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Corneal melt and perforation secondary to floppy eyelid syndrome in the presence of rheumatoid arthritis
  1. J D Rossiter1,
  2. R Ellingham2,
  3. K N Hakin3,
  4. J M Twomey3
  1. 1Southampton Eye Unit, Southampton General Hospital, Tremona Road, Southampton SO16 6YD, UK
  2. 2Bristol Eye Hospital, Lower Maudlin Street, Bristol BS1 2LX, UK
  3. 3Department of Ophthalmology, Taunton and Somerset Hospital, Taunton TA1 5DA, UK
  1. Correspondence to: Mr Rossiter

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Floppy eyelid syndrome (FES) is an uncommon condition that it is often underdiagnosed or misdiagnosed owing to the somewhat trivial and non-specific symptoms with which it often presents.1, 2 In association with the dry eye of rheumatoid arthritis it can, however, have devastating effects.

Case report

A 60 year old moderately obese man with well controlled rheumatoid arthritis (RA) presented to the eye clinic with recurrent red and gritty eyes. A diagnosis of dry eye syndrome with blepharitis was made. He was also found to have a mucocoele of the left lacrimal sac. Lid hygiene and ocular lubricants yielded an initial encouraging response and he was discharged.

He re-presented 5 years later with similar symptoms and reduced visual acuity (VA) of 6/36 in the left eye. A diagnosis of dry eye syndrome with secondary corneal epithelial changes was made. Topical lubricants failed to relieve the condition satisfactorily and he was therefore scheduled for punctal occlusion. However, upon admission for this 8 weeks later, he was found to have an asymptomatic perforation of the left cornea, with a VA of 6/60. The perforation was treated with glue and a bandage contact lens, topical antibiotic, steroids, and lubricants. Systemic immunosuppression was considered in view of the history of RA, but was withheld as a heavy growth of staphylococcus had been cultured from the cornea. The right eye demonstrated signs of dryness but was otherwise healthy with VA of 6/9.

Bilateral punctal occlusion was undertaken as planned, and in addition a left dacrocystorhinostomy (DCR) to eliminate the mucocoele as a potential reservoir of infection. The eye, however, continued to slowly deteriorate, with persisting mucopurulent discharge, despite the DCR. Eventually uncontrolled endophthalmitis developed requiring evisceration.

He re-presented 8 months later with reduced VA of 6/60 in the right eye secondary to a corneal melt (Fig 1A). A chronic mucopurulent discharge had also developed in the right eye, but no lacrimal sac mucocoele was identifiable. On this occasion, however, it was noted on examination that while everting the eyelids, all four lids exhibited excessive laxity (Fig 1B). This, together with a florid papillary tarsal conjunctival reaction and the chronic mucus discharge, led to a diagnosis of RA associated dry eye syndrome exacerbated by FES.

Figure 1

Right eye before eyelid shortening showing (A) the corneal melt and (B) marked laxity of the upper and lower lids with a chronic mucus discharge.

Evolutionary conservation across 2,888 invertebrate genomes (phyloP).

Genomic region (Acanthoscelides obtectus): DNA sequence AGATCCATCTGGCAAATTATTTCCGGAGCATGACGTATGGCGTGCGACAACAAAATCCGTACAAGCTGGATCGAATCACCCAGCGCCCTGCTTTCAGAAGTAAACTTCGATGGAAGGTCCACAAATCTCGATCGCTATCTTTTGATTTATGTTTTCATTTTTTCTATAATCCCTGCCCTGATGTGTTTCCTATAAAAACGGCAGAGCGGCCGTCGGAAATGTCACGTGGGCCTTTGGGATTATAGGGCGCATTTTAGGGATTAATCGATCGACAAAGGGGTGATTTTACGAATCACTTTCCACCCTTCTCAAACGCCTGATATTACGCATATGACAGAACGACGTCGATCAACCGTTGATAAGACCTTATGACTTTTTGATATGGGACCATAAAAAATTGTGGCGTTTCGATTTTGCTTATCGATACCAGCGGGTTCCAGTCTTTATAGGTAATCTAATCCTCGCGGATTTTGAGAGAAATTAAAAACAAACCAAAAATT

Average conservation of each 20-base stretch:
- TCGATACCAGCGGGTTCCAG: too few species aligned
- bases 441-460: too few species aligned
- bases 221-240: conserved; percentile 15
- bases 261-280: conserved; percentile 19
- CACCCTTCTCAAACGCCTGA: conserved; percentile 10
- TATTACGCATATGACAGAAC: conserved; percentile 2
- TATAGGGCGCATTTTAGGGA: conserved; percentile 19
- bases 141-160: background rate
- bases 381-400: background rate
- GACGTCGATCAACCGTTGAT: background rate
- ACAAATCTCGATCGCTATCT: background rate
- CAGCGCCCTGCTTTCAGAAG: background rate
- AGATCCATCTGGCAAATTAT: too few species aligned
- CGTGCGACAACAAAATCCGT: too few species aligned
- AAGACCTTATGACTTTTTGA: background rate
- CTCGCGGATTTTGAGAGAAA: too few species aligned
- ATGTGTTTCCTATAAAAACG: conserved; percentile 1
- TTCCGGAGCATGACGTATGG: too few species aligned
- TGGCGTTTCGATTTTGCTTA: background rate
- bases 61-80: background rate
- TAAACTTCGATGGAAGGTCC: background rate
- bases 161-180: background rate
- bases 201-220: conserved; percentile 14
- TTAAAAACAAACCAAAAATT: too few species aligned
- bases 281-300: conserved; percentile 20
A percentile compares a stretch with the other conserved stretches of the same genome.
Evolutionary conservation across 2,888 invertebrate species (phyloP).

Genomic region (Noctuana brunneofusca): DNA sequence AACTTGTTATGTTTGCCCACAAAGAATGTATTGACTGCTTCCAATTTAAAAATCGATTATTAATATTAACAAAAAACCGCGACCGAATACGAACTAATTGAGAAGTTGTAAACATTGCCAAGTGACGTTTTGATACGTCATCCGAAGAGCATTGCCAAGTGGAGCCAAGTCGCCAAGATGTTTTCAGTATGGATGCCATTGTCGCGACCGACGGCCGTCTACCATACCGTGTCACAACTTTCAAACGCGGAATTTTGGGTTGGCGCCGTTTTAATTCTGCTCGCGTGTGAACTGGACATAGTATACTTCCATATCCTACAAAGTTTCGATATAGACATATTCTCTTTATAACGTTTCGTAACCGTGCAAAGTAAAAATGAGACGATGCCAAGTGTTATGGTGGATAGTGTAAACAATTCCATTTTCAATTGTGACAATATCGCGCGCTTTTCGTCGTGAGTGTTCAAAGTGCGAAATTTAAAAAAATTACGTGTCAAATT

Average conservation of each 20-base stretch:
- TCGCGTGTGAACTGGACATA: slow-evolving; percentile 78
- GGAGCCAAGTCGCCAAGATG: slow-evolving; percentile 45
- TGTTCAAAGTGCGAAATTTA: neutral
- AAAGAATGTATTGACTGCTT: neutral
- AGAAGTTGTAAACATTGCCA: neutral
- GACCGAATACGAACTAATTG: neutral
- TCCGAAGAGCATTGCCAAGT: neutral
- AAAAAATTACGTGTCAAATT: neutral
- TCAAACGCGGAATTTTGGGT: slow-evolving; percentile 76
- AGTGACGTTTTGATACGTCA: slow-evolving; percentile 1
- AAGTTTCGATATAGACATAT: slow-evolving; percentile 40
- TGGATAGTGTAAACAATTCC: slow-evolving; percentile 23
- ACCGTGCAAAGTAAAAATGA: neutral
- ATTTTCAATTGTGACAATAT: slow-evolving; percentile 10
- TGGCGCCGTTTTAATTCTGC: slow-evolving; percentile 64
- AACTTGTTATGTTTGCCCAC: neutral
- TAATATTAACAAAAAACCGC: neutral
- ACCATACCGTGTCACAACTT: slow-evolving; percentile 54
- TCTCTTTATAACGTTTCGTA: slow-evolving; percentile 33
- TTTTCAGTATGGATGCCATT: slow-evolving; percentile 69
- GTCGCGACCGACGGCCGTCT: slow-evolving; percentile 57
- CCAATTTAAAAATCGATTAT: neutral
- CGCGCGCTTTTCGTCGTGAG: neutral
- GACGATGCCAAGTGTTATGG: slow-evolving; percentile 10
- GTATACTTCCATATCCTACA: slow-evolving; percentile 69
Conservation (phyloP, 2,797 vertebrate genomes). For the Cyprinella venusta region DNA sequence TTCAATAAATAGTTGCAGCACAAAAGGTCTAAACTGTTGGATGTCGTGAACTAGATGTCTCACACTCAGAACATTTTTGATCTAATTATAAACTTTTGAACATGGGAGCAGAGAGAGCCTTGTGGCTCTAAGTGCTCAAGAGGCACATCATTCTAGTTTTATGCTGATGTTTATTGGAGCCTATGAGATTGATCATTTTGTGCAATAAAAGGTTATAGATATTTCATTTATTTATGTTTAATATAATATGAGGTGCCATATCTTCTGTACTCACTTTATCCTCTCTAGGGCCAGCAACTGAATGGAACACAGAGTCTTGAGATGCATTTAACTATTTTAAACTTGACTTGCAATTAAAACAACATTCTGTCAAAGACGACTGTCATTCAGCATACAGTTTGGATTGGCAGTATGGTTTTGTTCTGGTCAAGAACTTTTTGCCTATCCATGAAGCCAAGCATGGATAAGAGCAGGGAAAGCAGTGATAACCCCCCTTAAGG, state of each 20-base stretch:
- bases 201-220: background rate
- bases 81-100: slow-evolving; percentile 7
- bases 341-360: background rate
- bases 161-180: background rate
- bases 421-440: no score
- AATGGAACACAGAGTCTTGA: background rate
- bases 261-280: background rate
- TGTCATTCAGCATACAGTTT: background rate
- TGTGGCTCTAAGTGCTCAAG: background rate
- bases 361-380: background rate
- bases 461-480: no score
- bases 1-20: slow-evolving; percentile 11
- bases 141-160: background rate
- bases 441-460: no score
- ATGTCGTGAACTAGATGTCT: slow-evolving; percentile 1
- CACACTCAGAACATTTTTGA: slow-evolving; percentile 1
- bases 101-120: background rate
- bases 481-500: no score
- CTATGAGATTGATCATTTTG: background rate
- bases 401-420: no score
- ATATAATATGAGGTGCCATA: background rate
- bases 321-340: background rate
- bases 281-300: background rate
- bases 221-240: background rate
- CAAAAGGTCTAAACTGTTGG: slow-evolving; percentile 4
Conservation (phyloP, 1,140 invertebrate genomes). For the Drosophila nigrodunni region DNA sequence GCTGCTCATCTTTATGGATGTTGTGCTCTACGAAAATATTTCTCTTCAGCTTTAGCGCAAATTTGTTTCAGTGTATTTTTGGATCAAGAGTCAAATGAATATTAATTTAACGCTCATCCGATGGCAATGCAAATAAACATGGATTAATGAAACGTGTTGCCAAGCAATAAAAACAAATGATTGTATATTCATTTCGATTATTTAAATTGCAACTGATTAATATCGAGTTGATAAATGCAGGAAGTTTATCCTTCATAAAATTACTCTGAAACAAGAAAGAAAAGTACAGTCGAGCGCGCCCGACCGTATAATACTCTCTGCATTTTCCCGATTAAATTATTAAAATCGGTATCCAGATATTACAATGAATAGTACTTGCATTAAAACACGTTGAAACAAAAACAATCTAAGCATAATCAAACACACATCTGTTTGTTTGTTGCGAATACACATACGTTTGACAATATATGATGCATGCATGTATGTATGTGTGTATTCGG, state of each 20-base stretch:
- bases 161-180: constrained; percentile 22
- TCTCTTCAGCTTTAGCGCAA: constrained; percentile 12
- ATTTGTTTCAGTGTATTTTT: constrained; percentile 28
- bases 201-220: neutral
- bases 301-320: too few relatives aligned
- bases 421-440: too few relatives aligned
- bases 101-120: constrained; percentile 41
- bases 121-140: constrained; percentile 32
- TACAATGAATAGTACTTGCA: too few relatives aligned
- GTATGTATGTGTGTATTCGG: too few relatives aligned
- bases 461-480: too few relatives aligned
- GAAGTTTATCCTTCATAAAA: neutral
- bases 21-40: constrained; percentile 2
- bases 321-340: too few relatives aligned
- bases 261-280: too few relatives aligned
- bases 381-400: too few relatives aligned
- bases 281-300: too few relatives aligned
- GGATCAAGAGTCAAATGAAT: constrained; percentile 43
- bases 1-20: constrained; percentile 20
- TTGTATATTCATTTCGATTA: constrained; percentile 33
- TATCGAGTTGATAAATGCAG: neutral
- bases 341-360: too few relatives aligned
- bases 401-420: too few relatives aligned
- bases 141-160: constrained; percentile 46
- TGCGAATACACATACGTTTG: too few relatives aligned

All four eyelids were immediately subjected to considerable shortening by pentagonal excision; the corneal melt was treated with a bandage contact lens, with topical antibiotic, steroids and lubricants. The response to surgery was dramatic with complete resolution of discharge and gradual spontaneous repair of the corneal melt (Fig 2). The VA eventually recovered to 6/9.

Figure 2

Postoperative photograph of right eye demonstrating the marked improvement.

Comment

FES occurs most frequently in middle aged obese males,1 although it has been described in young, slim males, females, and one child.2 Typically, the upper tarsus is rubbery and the upper eyelid everts easily with gentle upward pressure. A florid papillary conjunctivitis and chronic mucus discharge are common. Severe corneal involvement is rare, with only four reports in the literature of ulceration in association with FES and only two cases of perforation.2–4

Although the exact pathophysiology of FES is uncertain, a sequence of events that may lead to its development and to the secondary corneal changes has been proposed.1, 4 Unknown predisposing factors, possibly congenital, create a floppy upper tarsus. Whereas examination of post-excisional specimens has revealed normal tarsal collagen, elastin fibres are nearly absent.5 It is unclear whether this finding is causative or secondary. During sleep, a local pressure induced ischaemia may develop in the tarsus that, when relieved, results in a reperfusion injury which could injure tarsal elastin. In addition, there is a high incidence of obstructive sleep apnoea in FES patients and nocturnal dips in Pao2 could further contribute to the local ischaemia and subsequent elastin damage.2

Corneal involvement may occur through one or more mechanisms. Spontaneous nocturnal lid eversion resulting from pressure of the pillow on the lax upper lid may lead to repeated trauma of the corneal epithelium. Lash ptosis may contribute to this direct trauma. The cornea, however, may be damaged from a more subtle but important mechanism. Affected lid specimens demonstrate a marked polymorphonuclear infiltrate, which may be the sequelae of the reperfusion injury described above; this tarsal infiltrate and the associated papillary response may have direct toxic effects on corneal epithelium and stroma.4 It is perhaps intuitive that the corneal complications found in FES may be more severe when, as in our case, co-existing pathologies are present. Blepharitis and RA associated dry eye may both independently cause significant corneal pathology.

This case serves as a reminder that multiple pathologies may contribute to the clinical picture. If FES is not to be missed, ocular examination must include lid eversion and inspection of the tarsus.

References

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